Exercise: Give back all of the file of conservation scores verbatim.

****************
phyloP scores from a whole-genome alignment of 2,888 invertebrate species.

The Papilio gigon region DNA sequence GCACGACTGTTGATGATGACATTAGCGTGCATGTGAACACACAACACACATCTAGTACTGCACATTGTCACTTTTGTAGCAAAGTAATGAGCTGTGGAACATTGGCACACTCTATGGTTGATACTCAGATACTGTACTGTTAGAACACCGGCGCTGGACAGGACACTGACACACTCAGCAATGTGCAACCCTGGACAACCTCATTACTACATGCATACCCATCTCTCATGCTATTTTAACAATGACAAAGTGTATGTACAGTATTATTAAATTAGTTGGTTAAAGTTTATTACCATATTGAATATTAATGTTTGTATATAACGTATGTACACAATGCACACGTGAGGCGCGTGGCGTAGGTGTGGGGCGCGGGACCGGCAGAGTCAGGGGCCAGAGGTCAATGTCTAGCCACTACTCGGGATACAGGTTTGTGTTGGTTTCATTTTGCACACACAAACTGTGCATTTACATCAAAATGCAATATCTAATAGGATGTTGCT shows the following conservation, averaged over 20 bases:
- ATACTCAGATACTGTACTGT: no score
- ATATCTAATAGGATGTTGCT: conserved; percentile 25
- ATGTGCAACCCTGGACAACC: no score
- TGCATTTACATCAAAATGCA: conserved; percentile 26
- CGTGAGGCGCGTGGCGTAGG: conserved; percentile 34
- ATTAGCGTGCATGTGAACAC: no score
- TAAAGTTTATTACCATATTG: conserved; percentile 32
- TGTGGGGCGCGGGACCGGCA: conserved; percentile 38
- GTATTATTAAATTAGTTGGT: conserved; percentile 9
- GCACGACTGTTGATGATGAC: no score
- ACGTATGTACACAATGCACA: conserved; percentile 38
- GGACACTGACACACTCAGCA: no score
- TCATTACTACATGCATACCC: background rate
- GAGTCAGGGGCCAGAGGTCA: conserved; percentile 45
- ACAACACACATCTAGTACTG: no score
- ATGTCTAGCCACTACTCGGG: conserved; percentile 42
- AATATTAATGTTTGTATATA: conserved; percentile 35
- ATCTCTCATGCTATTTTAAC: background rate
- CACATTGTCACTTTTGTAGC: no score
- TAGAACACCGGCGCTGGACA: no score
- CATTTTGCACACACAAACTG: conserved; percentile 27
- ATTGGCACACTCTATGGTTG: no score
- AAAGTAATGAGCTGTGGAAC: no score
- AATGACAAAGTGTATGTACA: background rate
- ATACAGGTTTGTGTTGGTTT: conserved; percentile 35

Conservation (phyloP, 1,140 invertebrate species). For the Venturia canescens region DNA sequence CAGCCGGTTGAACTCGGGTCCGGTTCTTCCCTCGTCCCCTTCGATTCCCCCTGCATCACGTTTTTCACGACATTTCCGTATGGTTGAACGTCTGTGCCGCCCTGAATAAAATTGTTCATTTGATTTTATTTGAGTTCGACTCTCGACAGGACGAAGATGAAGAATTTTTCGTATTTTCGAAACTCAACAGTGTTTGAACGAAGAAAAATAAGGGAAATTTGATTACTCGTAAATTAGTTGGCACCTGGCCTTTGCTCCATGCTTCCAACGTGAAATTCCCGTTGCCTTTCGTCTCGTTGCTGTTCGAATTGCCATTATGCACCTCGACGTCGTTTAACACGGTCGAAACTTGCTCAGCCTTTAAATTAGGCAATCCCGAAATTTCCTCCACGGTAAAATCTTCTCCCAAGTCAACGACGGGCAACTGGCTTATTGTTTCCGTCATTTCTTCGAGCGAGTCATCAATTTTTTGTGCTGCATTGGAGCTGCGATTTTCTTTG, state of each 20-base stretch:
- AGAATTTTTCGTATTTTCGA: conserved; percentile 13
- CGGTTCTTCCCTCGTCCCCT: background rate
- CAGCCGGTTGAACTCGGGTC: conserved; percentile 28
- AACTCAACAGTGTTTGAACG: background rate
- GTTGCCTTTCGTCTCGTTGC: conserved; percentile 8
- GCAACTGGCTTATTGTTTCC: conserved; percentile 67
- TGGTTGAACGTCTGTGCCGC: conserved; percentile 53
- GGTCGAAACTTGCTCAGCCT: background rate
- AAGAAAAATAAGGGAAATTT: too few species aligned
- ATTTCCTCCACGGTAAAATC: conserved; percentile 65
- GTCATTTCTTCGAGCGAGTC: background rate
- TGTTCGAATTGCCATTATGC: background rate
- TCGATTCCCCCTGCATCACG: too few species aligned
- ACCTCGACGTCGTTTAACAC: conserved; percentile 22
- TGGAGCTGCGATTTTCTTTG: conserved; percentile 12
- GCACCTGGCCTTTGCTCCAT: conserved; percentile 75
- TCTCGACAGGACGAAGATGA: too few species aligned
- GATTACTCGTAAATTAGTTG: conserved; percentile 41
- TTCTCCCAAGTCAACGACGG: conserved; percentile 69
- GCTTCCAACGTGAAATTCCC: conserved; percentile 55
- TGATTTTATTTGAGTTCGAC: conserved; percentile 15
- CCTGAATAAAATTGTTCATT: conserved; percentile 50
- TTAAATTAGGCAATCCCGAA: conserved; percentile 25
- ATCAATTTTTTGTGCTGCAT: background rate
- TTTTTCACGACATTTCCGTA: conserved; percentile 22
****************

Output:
phyloP scores from a whole-genome alignment of 2,888 invertebrate species.

The Papilio gigon region DNA sequence GCACGACTGTTGATGATGACATTAGCGTGCATGTGAACACACAACACACATCTAGTACTGCACATTGTCACTTTTGTAGCAAAGTAATGAGCTGTGGAACATTGGCACACTCTATGGTTGATACTCAGATACTGTACTGTTAGAACACCGGCGCTGGACAGGACACTGACACACTCAGCAATGTGCAACCCTGGACAACCTCATTACTACATGCATACCCATCTCTCATGCTATTTTAACAATGACAAAGTGTATGTACAGTATTATTAAATTAGTTGGTTAAAGTTTATTACCATATTGAATATTAATGTTTGTATATAACGTATGTACACAATGCACACGTGAGGCGCGTGGCGTAGGTGTGGGGCGCGGGACCGGCAGAGTCAGGGGCCAGAGGTCAATGTCTAGCCACTACTCGGGATACAGGTTTGTGTTGGTTTCATTTTGCACACACAAACTGTGCATTTACATCAAAATGCAATATCTAATAGGATGTTGCT shows the following conservation, averaged over 20 bases:
- ATACTCAGATACTGTACTGT: no score
- ATATCTAATAGGATGTTGCT: conserved; percentile 25
- ATGTGCAACCCTGGACAACC: no score
- TGCATTTACATCAAAATGCA: conserved; percentile 26
- CGTGAGGCGCGTGGCGTAGG: conserved; percentile 34
- ATTAGCGTGCATGTGAACAC: no score
- TAAAGTTTATTACCATATTG: conserved; percentile 32
- TGTGGGGCGCGGGACCGGCA: conserved; percentile 38
- GTATTATTAAATTAGTTGGT: conserved; percentile 9
- GCACGACTGTTGATGATGAC: no score
- ACGTATGTACACAATGCACA: conserved; percentile 38
- GGACACTGACACACTCAGCA: no score
- TCATTACTACATGCATACCC: background rate
- GAGTCAGGGGCCAGAGGTCA: conserved; percentile 45
- ACAACACACATCTAGTACTG: no score
- ATGTCTAGCCACTACTCGGG: conserved; percentile 42
- AATATTAATGTTTGTATATA: conserved; percentile 35
- ATCTCTCATGCTATTTTAAC: background rate
- CACATTGTCACTTTTGTAGC: no score
- TAGAACACCGGCGCTGGACA: no score
- CATTTTGCACACACAAACTG: conserved; percentile 27
- ATTGGCACACTCTATGGTTG: no score
- AAAGTAATGAGCTGTGGAAC: no score
- AATGACAAAGTGTATGTACA: background rate
- ATACAGGTTTGTGTTGGTTT: conserved; percentile 35

Conservation (phyloP, 1,140 invertebrate species). For the Venturia canescens region DNA sequence CAGCCGGTTGAACTCGGGTCCGGTTCTTCCCTCGTCCCCTTCGATTCCCCCTGCATCACGTTTTTCACGACATTTCCGTATGGTTGAACGTCTGTGCCGCCCTGAATAAAATTGTTCATTTGATTTTATTTGAGTTCGACTCTCGACAGGACGAAGATGAAGAATTTTTCGTATTTTCGAAACTCAACAGTGTTTGAACGAAGAAAAATAAGGGAAATTTGATTACTCGTAAATTAGTTGGCACCTGGCCTTTGCTCCATGCTTCCAACGTGAAATTCCCGTTGCCTTTCGTCTCGTTGCTGTTCGAATTGCCATTATGCACCTCGACGTCGTTTAACACGGTCGAAACTTGCTCAGCCTTTAAATTAGGCAATCCCGAAATTTCCTCCACGGTAAAATCTTCTCCCAAGTCAACGACGGGCAACTGGCTTATTGTTTCCGTCATTTCTTCGAGCGAGTCATCAATTTTTTGTGCTGCATTGGAGCTGCGATTTTCTTTG, state of each 20-base stretch:
- AGAATTTTTCGTATTTTCGA: conserved; percentile 13
- CGGTTCTTCCCTCGTCCCCT: background rate
- CAGCCGGTTGAACTCGGGTC: conserved; percentile 28
- AACTCAACAGTGTTTGAACG: background rate
- GTTGCCTTTCGTCTCGTTGC: conserved; percentile 8
- GCAACTGGCTTATTGTTTCC: conserved; percentile 67
- TGGTTGAACGTCTGTGCCGC: conserved; percentile 53
- GGTCGAAACTTGCTCAGCCT: background rate
- AAGAAAAATAAGGGAAATTT: too few species aligned
- ATTTCCTCCACGGTAAAATC: conserved; percentile 65
- GTCATTTCTTCGAGCGAGTC: background rate
- TGTTCGAATTGCCATTATGC: background rate
- TCGATTCCCCCTGCATCACG: too few species aligned
- ACCTCGACGTCGTTTAACAC: conserved; percentile 22
- TGGAGCTGCGATTTTCTTTG: conserved; percentile 12
- GCACCTGGCCTTTGCTCCAT: conserved; percentile 75
- TCTCGACAGGACGAAGATGA: too few species aligned
- GATTACTCGTAAATTAGTTG: conserved; percentile 41
- TTCTCCCAAGTCAACGACGG: conserved; percentile 69
- GCTTCCAACGTGAAATTCCC: conserved; percentile 55
- TGATTTTATTTGAGTTCGAC: conserved; percentile 15
- CCTGAATAAAATTGTTCATT: conserved; percentile 50
- TTAAATTAGGCAATCCCGAA: conserved; percentile 25
- ATCAATTTTTTGTGCTGCAT: background rate
- TTTTTCACGACATTTCCGTA: conserved; percentile 22